One of the prettiest women I know in Delhi is 70 years old but looks 45. People routinely ask her husband if she is his second wife. When I ask her for beauty secrets, she says, “Use the kitchen counter.” Every day, as she makes breakfast for her family, she uses whatever is available to prepare a mask and apply it on her face. It could be tomato juice, potato, papaya, honey, lemon juice, oats, yogurt, cucumber peels, or a mixture of all these. The point is to do it every day, even if it’s for 15 minutes.
An underused but magical ingredient for beauty treatments is a plant that is indigenous to India: Curcurma aromatica, or kasthuri manjal (junglee haldi), as it is referred to in Tamil. This wild turmeric is anti-inflammatory, antibacterial, antioxidant, and a whole range of “anti” prefixes that actually translate into positive benefits. Indian women have used this plant for centuries. According to Indian pharmacology, it staves off wrinkles, evens out the skin tone, fights acne and blackheads, and makes you look years younger.
Why has it fallen out of favour? I think it has to do with the fact that it is hard to procure and mix, as you will discover. In Chennai recently, I had to walk around Mylapore to discover the nattumarundhu or country medicine shops that sell Curcurma aromatica. To use it, one has to mix a little bit of it with ingredients such as rose petals, orange peels or green moong dal, all of which are sold in individual quantities at these “country-medicine” shops. The mix is then ground into a powder. It can be mixed with milk or water and applied every morning. Such shops exist in most Indian cities and towns. It is just that they are hard to find.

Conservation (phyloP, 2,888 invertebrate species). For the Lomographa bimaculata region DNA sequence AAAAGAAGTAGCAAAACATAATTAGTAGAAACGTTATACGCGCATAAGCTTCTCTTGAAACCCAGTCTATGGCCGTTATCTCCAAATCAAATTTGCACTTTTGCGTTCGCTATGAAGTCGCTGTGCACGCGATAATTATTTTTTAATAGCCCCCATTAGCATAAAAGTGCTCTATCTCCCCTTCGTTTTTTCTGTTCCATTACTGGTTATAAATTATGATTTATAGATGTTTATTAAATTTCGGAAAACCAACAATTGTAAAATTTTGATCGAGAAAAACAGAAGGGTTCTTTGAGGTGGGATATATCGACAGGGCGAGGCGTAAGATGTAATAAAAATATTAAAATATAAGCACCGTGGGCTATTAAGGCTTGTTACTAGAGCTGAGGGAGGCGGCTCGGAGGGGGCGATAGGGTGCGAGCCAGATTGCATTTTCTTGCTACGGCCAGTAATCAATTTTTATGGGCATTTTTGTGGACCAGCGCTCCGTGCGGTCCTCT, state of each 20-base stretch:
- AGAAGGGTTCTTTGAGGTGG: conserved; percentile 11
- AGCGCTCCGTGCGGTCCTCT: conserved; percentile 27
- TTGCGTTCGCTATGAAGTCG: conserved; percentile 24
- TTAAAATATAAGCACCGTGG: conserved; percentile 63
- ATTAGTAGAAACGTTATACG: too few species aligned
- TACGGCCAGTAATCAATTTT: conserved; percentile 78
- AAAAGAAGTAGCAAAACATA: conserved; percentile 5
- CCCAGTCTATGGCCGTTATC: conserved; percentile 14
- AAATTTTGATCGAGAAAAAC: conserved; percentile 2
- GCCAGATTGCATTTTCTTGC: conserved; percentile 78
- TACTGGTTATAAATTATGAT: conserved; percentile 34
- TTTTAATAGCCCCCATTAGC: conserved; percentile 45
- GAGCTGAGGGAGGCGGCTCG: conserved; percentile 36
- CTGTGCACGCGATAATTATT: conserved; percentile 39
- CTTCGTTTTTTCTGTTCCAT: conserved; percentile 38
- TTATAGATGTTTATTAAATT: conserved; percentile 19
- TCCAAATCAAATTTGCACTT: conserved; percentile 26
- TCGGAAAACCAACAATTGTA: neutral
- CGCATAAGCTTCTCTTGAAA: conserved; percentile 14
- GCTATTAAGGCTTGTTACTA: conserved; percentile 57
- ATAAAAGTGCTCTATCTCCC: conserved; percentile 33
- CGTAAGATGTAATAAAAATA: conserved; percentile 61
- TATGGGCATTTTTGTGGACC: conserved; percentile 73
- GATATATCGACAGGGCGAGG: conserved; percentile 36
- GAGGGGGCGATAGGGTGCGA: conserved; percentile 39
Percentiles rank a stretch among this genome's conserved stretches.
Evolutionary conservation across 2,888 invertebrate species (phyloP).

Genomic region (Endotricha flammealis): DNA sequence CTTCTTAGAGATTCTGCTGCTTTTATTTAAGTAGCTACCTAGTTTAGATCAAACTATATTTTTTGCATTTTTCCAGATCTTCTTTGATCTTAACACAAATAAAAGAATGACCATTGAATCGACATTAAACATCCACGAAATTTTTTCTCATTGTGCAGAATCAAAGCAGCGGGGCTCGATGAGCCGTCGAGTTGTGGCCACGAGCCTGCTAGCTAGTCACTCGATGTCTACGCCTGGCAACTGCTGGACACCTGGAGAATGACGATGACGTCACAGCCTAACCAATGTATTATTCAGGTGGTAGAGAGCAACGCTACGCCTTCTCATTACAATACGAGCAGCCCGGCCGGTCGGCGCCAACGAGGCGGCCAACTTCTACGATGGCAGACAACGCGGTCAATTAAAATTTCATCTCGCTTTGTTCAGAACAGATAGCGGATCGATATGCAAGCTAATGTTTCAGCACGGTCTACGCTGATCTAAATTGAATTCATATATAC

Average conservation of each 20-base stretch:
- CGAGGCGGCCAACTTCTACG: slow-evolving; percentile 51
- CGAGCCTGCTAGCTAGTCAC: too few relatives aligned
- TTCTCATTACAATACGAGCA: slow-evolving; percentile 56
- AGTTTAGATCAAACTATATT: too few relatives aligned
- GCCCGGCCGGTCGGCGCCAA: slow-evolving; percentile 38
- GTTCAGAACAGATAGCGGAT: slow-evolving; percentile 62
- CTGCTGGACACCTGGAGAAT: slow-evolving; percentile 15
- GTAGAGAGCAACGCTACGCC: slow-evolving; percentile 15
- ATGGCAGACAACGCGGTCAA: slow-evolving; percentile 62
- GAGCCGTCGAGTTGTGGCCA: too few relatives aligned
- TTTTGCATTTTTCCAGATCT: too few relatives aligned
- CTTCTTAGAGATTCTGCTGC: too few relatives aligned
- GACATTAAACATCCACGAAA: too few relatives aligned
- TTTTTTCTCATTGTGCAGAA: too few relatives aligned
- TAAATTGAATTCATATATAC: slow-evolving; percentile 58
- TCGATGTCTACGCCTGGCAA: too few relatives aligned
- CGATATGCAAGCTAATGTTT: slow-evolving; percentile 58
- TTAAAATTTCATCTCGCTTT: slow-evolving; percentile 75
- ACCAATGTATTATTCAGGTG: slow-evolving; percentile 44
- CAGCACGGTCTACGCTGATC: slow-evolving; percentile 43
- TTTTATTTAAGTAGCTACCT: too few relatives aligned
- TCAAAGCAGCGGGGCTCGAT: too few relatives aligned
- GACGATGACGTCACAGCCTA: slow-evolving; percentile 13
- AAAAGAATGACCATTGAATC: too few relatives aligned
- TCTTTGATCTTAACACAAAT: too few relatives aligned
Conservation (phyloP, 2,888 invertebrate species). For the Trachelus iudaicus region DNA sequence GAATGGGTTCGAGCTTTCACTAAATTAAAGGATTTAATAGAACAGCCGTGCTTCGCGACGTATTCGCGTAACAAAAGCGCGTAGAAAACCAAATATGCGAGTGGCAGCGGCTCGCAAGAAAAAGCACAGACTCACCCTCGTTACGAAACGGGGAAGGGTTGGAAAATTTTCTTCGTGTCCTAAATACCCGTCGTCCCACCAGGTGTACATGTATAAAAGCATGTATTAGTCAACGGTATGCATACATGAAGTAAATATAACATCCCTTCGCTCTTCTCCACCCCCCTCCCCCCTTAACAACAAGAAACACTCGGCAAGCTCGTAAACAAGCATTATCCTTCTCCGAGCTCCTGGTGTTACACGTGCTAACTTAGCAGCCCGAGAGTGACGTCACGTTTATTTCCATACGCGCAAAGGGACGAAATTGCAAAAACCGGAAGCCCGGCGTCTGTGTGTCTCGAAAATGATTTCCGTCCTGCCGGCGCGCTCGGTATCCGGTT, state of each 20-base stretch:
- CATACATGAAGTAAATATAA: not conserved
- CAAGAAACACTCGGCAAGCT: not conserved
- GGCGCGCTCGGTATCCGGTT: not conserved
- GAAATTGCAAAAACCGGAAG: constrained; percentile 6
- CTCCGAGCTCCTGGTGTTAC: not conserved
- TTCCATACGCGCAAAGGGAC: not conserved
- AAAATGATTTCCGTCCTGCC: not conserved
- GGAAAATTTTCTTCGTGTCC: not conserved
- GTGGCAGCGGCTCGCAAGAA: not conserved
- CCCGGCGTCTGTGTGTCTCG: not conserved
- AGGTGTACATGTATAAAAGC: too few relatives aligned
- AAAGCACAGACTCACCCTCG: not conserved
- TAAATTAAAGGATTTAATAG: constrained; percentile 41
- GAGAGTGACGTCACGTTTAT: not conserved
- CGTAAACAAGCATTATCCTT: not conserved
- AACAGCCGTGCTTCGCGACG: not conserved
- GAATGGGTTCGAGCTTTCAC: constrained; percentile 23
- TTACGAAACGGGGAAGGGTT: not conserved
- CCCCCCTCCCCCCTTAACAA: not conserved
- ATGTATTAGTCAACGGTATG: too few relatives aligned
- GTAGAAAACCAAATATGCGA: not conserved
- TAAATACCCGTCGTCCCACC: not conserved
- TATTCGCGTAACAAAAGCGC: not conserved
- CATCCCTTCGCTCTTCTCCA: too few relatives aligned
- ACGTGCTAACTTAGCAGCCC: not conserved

Just listing the steps is tiring. Why would a busy professional resort to all this when stuff in bottles is available, even if it is at five times the price?
If, like me, you don’t have the discipline to make masks every morning, here are a few things you can do for your well-being.
In my garden, I grow brahmi, tulsi, betel, and Indian borage, called karpuravalli in Tamil. Ever so often, I walk out into my balcony, break off a few of these leaves, wash them, and pop the entire combination into my mouth. That’s right. Take a variety of fresh leaves and eat them. If possible, chew on them first thing in the morning. I started doing this to combat colds and improve my memory. Now it has become a habit.
Another plant that grows in plentiful in Indian gardens is aloe vera. As I walk around my building every morning, I take some aloe vera gel and apply it on my face. By the time I’m done walking, the 20 minutes that it takes for the gel to work are over. So all you have to do is wash off the gel.
Lots of people drink a concoction of lemon juice and honey diluted with warm water when they wake up, both to lose weight and to improve the digestive system. If you don’t have the patience to make this concoction every morning, simply cut a slice of lemon and dunk it in hot water as I do. Naturopaths say this lemon water stimulates your digestion, benefits your liver, adds electrolytes and improves your body metabolism.
In that hilarious movie The Goodbye Girl, actor Richard Dreyfuss drives his girlfriend mad by chanting, “My body is a temple and, therefore, what I put into the temple has to be holy.” Holy is what we call prasad in India. Eating only sugar-rich prasad is hardly healthy. But in keeping with the spirit of the dictum, being careful about what you put into your body or “temple” should count.
An easier dictum to keep in mind is this: What you eat first thing in the morning is important. Don’t screw it up, or waste it, by chugging down tea or coffee. If possible, eat healthful ingredients before your first cup of coffee.
Shoba Narayanis trying to drink coconut oil first thing in the morning. It is difficult. She blogs at Shobanarayan.com, tweets at @shobanarayan and Instagrams at #shobanarayan.